The group says the Liberal government's plan to set up a commission to study the issue is partisan and should be more public.
A voters-rights group is taking issue with the Yukon government's plan for Electoral Reform.
Sally Wright with Fair Vote Yukon says the process announced this week is partisan, and instead of a skewered survey done last fall, a citizen's assembly should be held to gather input.
"I think the premier has taken too much onto his shoulders. He doesn't need to be a dictator," Wright said. "He says it in the house 'it's all for everybody' (then) let's have a big meeting."
"I will argue the Fair Vote people have seen it all (when it comes to electoral reform)."
Wright says the draft Terms of Reference misses the mark by saying the commissioners should make sure elections are fair and transparent.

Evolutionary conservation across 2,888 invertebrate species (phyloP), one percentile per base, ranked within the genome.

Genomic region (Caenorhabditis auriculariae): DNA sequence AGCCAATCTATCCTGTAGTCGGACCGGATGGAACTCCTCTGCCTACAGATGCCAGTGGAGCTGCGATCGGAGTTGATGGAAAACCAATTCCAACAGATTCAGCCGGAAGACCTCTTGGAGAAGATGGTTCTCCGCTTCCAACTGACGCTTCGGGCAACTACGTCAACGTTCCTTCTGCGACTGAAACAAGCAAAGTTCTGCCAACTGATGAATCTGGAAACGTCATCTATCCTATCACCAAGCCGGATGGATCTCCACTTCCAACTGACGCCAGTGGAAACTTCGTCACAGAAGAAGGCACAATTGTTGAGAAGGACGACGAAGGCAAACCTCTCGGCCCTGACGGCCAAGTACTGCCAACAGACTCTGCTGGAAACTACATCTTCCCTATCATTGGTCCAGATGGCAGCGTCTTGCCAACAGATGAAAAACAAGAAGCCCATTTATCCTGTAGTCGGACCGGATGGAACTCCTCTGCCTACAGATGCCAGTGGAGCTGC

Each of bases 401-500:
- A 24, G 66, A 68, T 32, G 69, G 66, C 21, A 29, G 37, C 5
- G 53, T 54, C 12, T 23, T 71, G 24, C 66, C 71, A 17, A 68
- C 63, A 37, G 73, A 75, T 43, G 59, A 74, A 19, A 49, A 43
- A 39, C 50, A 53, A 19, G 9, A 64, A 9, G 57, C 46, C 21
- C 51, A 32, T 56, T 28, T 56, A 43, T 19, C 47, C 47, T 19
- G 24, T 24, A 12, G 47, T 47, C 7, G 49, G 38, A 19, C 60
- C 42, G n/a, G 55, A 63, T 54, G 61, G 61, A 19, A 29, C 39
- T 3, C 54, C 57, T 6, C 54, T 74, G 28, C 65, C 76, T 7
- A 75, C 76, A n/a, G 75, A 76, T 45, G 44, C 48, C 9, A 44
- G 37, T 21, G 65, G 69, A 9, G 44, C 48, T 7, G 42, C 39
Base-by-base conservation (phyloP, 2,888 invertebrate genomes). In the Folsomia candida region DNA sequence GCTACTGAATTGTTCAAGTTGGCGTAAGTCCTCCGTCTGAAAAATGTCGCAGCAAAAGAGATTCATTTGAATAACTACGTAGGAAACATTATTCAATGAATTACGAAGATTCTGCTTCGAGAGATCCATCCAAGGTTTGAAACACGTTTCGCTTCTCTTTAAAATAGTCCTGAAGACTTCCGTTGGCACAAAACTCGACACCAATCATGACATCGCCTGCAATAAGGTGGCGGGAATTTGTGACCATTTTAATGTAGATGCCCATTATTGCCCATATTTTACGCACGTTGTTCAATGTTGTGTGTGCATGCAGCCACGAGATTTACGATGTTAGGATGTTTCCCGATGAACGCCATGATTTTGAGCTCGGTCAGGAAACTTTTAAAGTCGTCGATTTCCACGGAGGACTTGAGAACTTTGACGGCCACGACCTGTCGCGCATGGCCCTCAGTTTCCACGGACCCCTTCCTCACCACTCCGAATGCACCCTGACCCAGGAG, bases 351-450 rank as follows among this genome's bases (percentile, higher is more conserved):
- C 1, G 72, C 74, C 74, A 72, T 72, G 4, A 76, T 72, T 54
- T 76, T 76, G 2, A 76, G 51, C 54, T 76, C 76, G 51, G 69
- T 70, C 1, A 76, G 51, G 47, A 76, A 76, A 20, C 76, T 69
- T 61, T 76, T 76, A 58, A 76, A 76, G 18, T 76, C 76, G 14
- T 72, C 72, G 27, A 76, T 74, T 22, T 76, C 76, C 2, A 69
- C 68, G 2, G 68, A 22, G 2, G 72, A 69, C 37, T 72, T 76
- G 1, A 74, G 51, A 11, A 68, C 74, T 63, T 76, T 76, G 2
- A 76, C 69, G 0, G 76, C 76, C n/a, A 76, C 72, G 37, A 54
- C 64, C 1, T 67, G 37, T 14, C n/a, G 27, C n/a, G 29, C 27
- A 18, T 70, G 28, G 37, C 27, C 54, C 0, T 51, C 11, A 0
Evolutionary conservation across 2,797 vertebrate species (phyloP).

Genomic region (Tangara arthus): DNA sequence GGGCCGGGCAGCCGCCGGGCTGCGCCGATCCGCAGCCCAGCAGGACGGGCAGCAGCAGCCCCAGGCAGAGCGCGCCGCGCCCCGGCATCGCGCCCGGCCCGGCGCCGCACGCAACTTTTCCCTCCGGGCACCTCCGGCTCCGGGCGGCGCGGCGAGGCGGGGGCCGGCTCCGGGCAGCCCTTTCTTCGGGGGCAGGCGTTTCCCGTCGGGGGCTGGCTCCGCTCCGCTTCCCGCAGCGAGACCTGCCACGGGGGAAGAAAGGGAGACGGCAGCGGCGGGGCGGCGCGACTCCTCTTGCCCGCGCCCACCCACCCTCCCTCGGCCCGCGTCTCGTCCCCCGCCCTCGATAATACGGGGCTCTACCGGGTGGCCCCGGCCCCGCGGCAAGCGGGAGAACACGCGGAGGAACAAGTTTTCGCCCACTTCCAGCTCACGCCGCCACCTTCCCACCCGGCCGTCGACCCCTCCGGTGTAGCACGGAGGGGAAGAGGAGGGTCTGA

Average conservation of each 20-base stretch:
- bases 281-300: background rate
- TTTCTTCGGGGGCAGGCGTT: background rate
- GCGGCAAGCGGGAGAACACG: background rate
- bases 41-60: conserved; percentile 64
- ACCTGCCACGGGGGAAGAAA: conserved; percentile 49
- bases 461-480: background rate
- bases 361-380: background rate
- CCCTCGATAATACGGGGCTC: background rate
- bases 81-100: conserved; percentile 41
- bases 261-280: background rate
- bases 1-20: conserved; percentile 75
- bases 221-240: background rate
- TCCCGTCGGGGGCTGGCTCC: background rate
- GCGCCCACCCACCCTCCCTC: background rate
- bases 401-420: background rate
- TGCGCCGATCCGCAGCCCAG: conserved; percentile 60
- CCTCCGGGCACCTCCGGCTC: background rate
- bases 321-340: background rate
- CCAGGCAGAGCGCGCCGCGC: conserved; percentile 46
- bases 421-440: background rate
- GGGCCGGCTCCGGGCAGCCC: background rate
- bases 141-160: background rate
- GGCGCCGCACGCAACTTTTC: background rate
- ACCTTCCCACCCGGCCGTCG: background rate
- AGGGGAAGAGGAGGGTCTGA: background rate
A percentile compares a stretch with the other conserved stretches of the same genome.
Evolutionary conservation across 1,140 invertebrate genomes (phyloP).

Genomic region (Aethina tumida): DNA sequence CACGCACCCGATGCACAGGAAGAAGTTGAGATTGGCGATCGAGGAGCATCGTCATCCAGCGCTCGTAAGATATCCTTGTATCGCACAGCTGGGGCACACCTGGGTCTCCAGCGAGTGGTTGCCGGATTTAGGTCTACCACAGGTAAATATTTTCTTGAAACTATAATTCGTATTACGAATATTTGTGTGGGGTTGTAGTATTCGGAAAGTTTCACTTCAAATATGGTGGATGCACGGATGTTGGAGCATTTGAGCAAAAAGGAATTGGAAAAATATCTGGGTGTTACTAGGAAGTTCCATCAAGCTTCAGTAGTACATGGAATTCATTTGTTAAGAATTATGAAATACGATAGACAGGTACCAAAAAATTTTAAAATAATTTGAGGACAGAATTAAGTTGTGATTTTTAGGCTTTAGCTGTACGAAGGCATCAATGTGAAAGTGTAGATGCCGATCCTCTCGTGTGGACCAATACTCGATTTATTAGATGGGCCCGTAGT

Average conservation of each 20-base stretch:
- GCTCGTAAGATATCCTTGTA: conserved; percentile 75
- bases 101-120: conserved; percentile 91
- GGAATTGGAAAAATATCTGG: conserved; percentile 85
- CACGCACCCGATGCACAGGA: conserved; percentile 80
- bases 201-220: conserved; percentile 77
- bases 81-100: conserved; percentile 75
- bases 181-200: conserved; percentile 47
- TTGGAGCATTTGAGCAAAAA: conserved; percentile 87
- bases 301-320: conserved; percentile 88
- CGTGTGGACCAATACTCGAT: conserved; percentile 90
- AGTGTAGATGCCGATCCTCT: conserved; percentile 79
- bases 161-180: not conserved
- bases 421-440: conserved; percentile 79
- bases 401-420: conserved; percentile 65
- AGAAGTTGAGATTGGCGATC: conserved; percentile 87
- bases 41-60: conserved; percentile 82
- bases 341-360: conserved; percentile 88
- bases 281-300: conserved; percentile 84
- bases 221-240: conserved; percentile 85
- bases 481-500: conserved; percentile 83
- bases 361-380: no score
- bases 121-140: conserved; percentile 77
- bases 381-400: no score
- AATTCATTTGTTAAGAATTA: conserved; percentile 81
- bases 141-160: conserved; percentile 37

"There are many things in here that are already covered by the Elections Act. We want to talk about the vote," Wright said. "Very clear, concise and educational."
"It should be done by the College, it should be done by the youth."
Wright wonders who is going to apply to the committee if they know nothing about the process.
Premier Sandy Silver has stated he does not want to pre-determine the outcome of the committee and says Yukoners will judge the independence of the committee by the members appointed.
The Opposition Yukon Party says the Liberals are stacking the deck in their favour by allowing the premier to appoint members.
The deadline for application to the commission is May 3rd.